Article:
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November 18, 1987 - Image 34

Resource type:
The Michigan Daily, 1987-11-18

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called English Natural Form Instruction
in which the teacher and students commu-
nicate via computers, simulating conversa-
tional English through the use of writtten
English sent over a computer network. Be-
cause English is, in effect, a second lan-
guage for the deaf, all students are required
to pass proficiency exams before they can
enter the freshman class. Those with seri-
ous deficiencies can remedy them in the
prefreshman year at Gallaudet's School of
Preparatory Studies.
Like the secondary school in the movie
"Children of a Lesser God," Gallaudet can
sometimes be a communications battle-
ground. Students use several sign lan-
guages: American Sign Language (ASL),
which has its own rules of grammar; literal
finger spelling of every English word, and
sign language, which simply means using
the hands, arms and face to communicate
words, ideas and feelings. In addition,
many prefer to use their voices and read
lips. Others, like actress Marlee Matlin's
character in the movie, are passionately
opposed to the school of thought that says
deaf people who want to fit into society
should learn to speak. The debate is espe-
cially apparent in the dining hall, where,
without exception, students divide into
cliques according to the preferred manner
of communication-oral-speech users and
lip readers in the center, ASL users to one
side and finger spellers in the back.
As an official policy, Gallaudet advo-
cates total communication-which in prac-
tice means every system that works. Teach-

ers who can are required to use oral speech
(or move their lips) and sign language si-
multaneously. To facilitate classroom dis-
cussion, students tend to sit in a semicircle
so that everyone can see each other. Those
with questions command the professor's
attention by banging on their desks, letting
out a scream or waving their arms.
Failure to communicate: For all of Gallau-
det's peerless expertise, however, teaching
the deaf can still be problematic. Lee says
his policy toward the faculty, for instance,
is first to hire the most qualified instruc-
tors with a Ph.D. in their field and then to
teach them sign language. Partly because
there are so few deaf people with doctor-
ates, however, only 30 percent of the
school's faculty is deaf. And when hearing
teachers are slow in learning to sign, com-
munication in the classroom can suffer.
"Last semester I argued endlessly with my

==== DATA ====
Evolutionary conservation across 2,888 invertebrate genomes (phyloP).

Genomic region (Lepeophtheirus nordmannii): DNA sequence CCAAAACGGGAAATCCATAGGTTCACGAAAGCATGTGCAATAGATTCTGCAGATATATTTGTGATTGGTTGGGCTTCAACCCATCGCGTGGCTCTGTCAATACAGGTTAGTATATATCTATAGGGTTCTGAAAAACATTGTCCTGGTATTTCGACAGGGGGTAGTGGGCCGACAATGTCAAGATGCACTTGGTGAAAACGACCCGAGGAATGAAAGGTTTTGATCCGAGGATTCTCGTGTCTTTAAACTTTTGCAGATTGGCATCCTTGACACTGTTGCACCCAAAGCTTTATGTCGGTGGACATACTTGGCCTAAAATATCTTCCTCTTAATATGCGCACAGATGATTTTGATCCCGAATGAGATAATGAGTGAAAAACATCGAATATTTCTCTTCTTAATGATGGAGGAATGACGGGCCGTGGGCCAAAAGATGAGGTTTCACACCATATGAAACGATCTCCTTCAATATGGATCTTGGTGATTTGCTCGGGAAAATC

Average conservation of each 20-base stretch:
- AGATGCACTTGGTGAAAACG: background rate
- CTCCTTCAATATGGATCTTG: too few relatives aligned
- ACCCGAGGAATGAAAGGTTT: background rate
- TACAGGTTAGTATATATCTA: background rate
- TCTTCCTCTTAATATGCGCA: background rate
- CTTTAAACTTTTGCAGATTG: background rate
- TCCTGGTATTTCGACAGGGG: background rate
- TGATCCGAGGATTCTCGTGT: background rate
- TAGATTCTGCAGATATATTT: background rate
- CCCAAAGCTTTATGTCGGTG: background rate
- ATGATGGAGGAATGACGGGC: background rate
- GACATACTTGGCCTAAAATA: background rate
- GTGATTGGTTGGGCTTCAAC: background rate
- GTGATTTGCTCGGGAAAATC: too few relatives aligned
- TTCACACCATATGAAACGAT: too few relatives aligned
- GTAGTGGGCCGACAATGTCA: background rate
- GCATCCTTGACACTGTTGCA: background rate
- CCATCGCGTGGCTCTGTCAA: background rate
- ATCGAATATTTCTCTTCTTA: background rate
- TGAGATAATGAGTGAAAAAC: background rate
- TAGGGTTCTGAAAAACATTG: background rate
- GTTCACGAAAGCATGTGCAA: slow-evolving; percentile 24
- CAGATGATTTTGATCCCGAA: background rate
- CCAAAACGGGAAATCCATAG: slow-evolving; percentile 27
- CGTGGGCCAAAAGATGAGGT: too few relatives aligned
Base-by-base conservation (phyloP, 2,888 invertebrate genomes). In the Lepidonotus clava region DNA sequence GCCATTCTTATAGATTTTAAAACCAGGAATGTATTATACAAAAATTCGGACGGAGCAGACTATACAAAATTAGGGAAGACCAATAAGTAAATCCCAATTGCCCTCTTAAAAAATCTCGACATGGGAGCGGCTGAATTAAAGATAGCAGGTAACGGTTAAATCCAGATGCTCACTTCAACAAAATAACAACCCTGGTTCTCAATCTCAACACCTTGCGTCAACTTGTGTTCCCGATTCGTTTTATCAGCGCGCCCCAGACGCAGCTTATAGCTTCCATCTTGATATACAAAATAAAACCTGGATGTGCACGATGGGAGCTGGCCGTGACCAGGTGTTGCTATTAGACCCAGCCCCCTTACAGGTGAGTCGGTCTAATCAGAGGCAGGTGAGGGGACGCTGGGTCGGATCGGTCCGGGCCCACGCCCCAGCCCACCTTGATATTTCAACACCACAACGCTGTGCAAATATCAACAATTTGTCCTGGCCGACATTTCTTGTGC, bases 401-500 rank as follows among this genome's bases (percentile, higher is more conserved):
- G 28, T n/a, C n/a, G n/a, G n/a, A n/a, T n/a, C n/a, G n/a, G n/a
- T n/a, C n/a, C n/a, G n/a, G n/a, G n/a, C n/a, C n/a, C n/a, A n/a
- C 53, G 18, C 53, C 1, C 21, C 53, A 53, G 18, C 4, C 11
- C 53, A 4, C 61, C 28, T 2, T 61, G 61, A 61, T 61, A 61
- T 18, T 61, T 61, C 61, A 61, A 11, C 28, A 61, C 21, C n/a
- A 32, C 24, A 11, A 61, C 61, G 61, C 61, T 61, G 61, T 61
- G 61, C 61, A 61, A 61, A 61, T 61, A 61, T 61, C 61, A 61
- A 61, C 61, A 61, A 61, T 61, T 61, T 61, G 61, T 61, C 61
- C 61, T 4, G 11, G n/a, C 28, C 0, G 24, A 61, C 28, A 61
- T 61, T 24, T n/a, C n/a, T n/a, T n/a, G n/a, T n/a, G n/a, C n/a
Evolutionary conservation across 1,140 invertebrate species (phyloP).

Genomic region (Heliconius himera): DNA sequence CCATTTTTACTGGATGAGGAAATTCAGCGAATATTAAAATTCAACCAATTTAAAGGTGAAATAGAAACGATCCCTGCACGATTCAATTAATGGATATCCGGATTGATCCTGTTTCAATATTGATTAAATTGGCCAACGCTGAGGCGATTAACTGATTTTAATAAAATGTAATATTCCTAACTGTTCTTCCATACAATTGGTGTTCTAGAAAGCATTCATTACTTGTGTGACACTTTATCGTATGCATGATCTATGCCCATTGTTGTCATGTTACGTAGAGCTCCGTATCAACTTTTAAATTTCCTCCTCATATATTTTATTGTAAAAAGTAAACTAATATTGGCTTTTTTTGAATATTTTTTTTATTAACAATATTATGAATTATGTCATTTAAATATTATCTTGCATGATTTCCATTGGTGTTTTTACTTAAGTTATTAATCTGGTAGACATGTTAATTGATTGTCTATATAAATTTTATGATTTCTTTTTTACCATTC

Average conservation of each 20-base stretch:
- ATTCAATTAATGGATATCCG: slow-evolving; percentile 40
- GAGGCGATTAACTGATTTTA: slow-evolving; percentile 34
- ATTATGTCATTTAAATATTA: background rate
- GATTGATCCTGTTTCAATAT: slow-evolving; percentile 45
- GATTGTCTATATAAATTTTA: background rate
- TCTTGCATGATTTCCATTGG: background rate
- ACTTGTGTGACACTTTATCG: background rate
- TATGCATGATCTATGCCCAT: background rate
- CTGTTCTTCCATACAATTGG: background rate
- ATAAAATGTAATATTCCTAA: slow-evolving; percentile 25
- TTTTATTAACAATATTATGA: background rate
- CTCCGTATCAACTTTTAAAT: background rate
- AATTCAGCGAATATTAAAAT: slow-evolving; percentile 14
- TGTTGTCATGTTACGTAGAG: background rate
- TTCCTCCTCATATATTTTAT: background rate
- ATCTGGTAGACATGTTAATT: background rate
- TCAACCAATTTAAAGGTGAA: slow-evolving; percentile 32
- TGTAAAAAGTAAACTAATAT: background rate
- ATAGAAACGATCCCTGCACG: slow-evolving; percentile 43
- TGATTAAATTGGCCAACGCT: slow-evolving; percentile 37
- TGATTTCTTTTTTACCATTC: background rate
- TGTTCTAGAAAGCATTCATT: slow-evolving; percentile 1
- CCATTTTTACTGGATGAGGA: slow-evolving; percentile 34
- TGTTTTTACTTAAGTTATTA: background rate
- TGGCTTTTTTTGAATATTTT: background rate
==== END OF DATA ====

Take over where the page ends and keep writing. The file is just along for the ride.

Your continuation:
sociology teacher because the teacher
couldn't sign well and I couldn't under-
stand," signs junior Melissa Keast. When
she tried to discuss the problem after class,
the intructor's response was that Keast
should ask someone else what was said in
class. "After that," signs Keast, "I didn't
attend class. I would just take the tests."
The school now requires all new teachers to
pass a sign-language proficiency test. Be-
tween that and a host of other daily com-
promises, students insist they learn more
and can participate more fully in Gallau-
det's classes than those at even the most
prestigious hearing colleges.
Still, the Gallaudet curriculum does not

shelter students from the realities of the
hearing world. All freshmen must attend
an eight-week career-development course
that also teaches them how to set up inter-
views and how to persuade a manager to
hire a deaf person. For job experience, 60
percent of all Gallaudet students get in-
ternships through the school's Experien-
tial Programs Off Campus (EPOC) office,
which places students with companies
throughout the country.
To further bridge the gap between the
deaf and hearing worlds, EPOC and the
audiologists at Gallaudet's Assistive De-
vices Center sponsor well-attended work-
shops for corporate managers. who may
want to hire deaf employees-or need to be
persuaded that they do. Among other
things, the audiology center shows off
its state-of-the-art communications equip-
ment that the deaf can use on the job, such
as the lastest Teletypewriters, which dis-
play verbal telephone messages on the
unit's readout panel. To measure career
progress, Gallaudet carefully tracks its
10,000 alumni. More than half who are
employed work for educational institu-
tions, a quarter are in gdvernment and
about 14 percent are with private compa-
nies. Two-thirds of each graduating class
goes on to graduate school-well above the
average for hearing schools.
No matter what satisfactions some alums
may achieve, they often say they will never
find another "deaf utopia" like Gallaudet.
Did you know, campus tour guides like to
point out, that Gallaudet invented the foot-
ball huddle in the 1890s because
hearing teams would watch the
squad signing instructions and
steal their plays? And it is hard
to imagine any other college
with a campus so well equipped
with ramps and other devices
that it is accessible to just about
any mobile handicapped per-
son. Between classes, one blind
student is leading a new blind
student across the campus (8
percent of the undergraduates
have multiple handicaps). They
collide with a group of students
who are standing in the walk-
way signing to each other in ca-
sual conversation-and who
cannot hear the blind students
signal their approach by tap-
ping their canes. To reorient the
two who cannot see, one of the
deaf students reaches out and
signs directions with his fingers
on a blind student's forearm.
The two head off briskly in the
right direction-with the same
kind of confident bearing that
Gallaudet tries so hard to instill
-NEWS EEK in every student.
us tour CONNIE LESLIE in Washington

Sights to show off: Guide regales audience with sign-language anecdotes during camp



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